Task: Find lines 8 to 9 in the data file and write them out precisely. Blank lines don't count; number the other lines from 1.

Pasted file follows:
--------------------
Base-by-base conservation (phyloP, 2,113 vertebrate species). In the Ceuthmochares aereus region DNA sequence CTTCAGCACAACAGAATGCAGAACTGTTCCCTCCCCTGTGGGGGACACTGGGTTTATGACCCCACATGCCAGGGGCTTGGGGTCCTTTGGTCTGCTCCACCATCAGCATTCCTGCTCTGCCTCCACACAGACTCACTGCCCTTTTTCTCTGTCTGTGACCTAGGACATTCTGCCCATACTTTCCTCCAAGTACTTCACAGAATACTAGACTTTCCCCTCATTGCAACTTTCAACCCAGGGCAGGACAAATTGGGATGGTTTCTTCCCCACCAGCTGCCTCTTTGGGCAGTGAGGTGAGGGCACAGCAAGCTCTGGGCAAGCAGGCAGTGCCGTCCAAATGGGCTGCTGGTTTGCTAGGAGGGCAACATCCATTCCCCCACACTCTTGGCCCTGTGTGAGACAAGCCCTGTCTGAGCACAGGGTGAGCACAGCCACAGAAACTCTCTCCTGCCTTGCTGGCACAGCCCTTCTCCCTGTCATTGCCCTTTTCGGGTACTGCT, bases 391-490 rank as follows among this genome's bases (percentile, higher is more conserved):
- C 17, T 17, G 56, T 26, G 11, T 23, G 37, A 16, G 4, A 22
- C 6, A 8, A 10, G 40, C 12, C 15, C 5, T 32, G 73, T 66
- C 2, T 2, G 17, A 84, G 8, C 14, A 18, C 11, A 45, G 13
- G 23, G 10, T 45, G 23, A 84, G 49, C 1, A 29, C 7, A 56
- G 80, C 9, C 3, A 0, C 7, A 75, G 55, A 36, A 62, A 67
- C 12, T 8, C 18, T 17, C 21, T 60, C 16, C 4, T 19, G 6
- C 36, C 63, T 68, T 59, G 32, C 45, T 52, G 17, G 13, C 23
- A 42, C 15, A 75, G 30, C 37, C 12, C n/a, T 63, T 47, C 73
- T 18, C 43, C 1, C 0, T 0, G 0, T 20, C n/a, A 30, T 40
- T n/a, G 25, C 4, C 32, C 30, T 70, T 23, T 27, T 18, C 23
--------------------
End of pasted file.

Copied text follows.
- C 36, C 63, T 68, T 59, G 32, C 45, T 52, G 17, G 13, C 23
- A 42, C 15, A 75, G 30, C 37, C 12, C n/a, T 63, T 47, C 73